Claims by some organisations that the Government’s proposed standards for improving water quality are lower and accept a higher chance of infection are incorrect, Environment Minister Dr Nick Smith says.
“The 2003 Ministry of Health guideline of not swimming when the level exceeds 540 E. coli/100ml remains. The 2014 NPS included in bold the statement that this is the ‘minimum acceptable state’ for swimming and it remains so.
“The confusing feature of the 2014 table is that it mixes the concepts of swimmability and wadeability. The 260, 540 and 1000 E. coli/100ml annual medians are all in respect of the wadeable standard. The new attribute state table applies only to swimmability and focuses on the proportion of time a water body exceeds the 540 E. coli/100ml standard, with A (blue) exceeding this less than 5 per cent of the time, B (green) between 5 and 10 percent of the time and C (yellow) 10 to 20 per cent of the time. The Ministry for the Environment (MfE) website further clarifies that to meet the A, B and C attribute states, the annual median needs to be less than 130 E. coli/100ml. This means the infection rate for more than half of the time would be less than one in 1000.
“A good example to illustrate the better approach of the new table is the Hutt River below Silverstream, for which we have E. coli data for the past decade. It has an annual median E. coli of 100/100ml yet it exceeded the 540 E. coli/100ml 15 per cent of the time. The 2014 NPS that focussed on wadeability would have assigned it an A attribute state but gave no information on its swimmabilty. The 2017 NPS that is focussed on swimmability gives it a C attribute state. The new approach is consistent with the Land, Air, Water Aotearoa (LAWA) website that today and for more than the last month has described this spot as swimmable.
“It is grossly incorrect to claim that a swimmer in the Hutt River (classed as C/yellow), would have a one in 20 chance of becoming unwell. The river has less than 130 E. coli/100ml for more than half the time, when the infection rate is less than 1:1000. It is only on those occurrences 15 per cent of the time when it exceeds 540 E. coli/100ml that the chance of infection gets to 1:20. I am also advised that the Ministry for the Environment and Ministry of Health joint guidelines were deliberately precautionary.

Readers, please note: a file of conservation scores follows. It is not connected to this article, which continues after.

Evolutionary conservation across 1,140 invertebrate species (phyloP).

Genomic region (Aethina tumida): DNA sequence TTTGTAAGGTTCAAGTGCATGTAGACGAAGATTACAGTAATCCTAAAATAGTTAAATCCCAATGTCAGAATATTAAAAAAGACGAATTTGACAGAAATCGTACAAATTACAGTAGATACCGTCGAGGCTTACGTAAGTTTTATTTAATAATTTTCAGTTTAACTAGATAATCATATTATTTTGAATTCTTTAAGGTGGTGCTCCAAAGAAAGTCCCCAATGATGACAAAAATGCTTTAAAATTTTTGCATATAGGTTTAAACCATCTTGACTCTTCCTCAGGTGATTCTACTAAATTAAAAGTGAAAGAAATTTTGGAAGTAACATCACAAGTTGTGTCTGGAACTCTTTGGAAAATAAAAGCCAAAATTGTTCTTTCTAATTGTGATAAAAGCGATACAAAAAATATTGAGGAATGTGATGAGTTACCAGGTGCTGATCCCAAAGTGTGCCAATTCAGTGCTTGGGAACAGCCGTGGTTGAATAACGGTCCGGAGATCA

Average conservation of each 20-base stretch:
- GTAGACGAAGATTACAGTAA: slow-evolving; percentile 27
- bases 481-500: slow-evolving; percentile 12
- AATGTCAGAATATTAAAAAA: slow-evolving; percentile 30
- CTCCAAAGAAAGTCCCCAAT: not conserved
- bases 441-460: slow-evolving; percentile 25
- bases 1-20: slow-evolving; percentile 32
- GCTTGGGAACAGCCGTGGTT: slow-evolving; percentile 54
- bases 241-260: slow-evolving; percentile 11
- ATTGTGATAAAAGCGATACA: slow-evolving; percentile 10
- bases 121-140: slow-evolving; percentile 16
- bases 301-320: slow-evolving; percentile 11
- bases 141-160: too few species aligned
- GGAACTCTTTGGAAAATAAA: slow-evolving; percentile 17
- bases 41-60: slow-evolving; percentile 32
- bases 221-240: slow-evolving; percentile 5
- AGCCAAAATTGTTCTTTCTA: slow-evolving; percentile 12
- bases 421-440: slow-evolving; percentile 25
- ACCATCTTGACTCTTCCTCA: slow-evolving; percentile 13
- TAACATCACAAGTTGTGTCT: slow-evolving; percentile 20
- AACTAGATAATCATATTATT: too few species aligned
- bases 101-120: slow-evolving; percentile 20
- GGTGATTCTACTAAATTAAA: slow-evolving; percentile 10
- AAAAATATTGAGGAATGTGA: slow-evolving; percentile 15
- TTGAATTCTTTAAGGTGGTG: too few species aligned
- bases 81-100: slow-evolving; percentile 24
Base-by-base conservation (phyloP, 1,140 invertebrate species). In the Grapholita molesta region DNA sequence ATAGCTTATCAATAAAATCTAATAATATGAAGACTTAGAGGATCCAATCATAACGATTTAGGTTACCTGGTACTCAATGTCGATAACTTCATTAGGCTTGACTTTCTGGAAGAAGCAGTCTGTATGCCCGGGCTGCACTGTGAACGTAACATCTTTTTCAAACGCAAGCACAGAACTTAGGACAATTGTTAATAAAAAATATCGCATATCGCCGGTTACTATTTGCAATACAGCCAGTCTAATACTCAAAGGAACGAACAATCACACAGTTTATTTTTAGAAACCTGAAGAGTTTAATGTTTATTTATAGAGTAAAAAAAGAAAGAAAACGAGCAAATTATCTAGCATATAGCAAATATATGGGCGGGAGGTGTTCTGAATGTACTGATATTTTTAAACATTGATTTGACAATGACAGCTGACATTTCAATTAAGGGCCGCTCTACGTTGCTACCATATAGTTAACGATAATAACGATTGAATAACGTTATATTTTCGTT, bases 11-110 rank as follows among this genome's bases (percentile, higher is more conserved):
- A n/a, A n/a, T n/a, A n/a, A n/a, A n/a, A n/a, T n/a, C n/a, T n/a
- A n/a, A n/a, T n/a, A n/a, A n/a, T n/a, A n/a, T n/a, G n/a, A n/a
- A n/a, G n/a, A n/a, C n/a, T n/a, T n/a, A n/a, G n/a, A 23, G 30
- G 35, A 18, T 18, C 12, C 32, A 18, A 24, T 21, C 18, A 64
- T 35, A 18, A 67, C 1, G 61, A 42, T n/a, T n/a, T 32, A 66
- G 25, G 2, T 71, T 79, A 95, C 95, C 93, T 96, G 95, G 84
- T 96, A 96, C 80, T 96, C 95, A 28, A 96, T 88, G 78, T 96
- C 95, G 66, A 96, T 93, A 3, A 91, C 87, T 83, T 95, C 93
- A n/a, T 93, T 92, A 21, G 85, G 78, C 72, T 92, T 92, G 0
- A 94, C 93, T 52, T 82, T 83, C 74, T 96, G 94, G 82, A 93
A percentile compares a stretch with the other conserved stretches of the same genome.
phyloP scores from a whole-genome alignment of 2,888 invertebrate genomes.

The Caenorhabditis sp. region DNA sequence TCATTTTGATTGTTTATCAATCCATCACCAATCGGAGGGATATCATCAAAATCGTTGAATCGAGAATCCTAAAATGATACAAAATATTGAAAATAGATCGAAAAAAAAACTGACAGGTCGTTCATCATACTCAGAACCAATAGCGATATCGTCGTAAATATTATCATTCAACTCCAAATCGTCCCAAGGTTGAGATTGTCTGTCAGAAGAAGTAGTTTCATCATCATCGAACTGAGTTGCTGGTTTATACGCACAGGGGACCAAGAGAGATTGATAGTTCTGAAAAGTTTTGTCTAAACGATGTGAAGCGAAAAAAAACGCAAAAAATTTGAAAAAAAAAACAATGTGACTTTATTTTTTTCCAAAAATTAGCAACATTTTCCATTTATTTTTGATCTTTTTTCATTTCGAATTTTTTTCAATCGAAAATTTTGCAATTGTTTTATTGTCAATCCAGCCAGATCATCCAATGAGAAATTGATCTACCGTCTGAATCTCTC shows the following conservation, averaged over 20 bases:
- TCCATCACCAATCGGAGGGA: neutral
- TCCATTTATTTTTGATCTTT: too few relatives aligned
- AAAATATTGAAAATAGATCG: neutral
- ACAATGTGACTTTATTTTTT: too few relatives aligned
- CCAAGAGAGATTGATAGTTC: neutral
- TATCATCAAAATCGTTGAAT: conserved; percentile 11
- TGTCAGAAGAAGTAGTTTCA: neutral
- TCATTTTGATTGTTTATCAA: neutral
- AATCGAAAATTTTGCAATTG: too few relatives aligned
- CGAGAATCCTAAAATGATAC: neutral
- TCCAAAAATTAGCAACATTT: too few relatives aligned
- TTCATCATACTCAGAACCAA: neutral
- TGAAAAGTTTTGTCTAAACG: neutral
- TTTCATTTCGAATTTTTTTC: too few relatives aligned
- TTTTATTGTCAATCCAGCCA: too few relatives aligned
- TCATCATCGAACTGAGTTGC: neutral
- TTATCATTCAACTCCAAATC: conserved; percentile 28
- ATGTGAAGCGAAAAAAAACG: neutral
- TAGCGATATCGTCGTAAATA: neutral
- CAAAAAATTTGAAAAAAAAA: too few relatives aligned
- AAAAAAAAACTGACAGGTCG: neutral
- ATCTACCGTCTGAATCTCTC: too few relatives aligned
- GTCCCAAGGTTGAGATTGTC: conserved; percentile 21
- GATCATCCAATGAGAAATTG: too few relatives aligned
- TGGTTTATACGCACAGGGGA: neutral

“There are three good reasons for the new and more sophisticated NPS table being proposed on Human Health for Recreation. The first is that the focus is on swimmability rather than wadeability. The second is that it connects with the real-time information available on the LAWA website on where people can swim. The third advantage is that it is consistent with the international risk levels for swimming accepted by the World Health Organisation, the European Union and the United States.
The Government today announced a target of 90 per cent of New Zealand’s lakes and rivers meeting swimmable water quality standards by 2040, alongside releasing new policy, regulations, information maps and funding to help achieve the new goal.
“This ambitious plan to improve the water quality in our lakes and rivers recognises that New Zealanders expect to be able to take a dip in their local river or lake without getting a nasty bug,” Environment Minister Dr Nick Smith says.
“The plan is backed up by national regulations requiring stock to be fenced out of waterways, new national policy requirements on regional councils to strengthen their plan rules on issues such as sewage discharges and planting riparian margins, a new Freshwater Improvement Fund and new maps that clearly identify where improvements are needed.
“This 90 per cent goal by 2040 is challenging and is estimated to cost the Government, farmers and councils $2 billion over the next 23 years. It will make us a world leader in water quality standards for swimming, and that’s important for New Zealand’s growing tourism industry. It will return our rivers and lakes to a standard not seen in 50 years while recognising that our frequent major rainfalls mean a 100 per cent standard is not realistic.”
The target covers the length of rivers over 0.4m deep and the perimeters of lakes greater than 1.5km, which total 54,000km. The plan is about improving the frequency that we can swim in our lakes and rivers, noting that even our cleanest rivers breach swimming water quality standards during storms.
The swimmable target is based on meeting the water quality standard at least 80 per cent of the time, in line with European and US definitions. Currently 72 per cent by length meet this definition, and the target is to increase that to 90 per cent by 2040. This means an additional 10,000km of swimmable rivers and lakes by 2040, or 400km per year.
“The maps I am releasing today provide the most comprehensive and consistent information on water quality for swimming of New Zealand’s rivers and lakes ever published. These will help focus councils and communities on improving their local water quality, as well as help people make decisions about where they can safely swim. The maps are connected to the Land, Air, Water Aotearoa website that provides real-time information on water quality, which is particularly relevant for the fair and intermittent categories.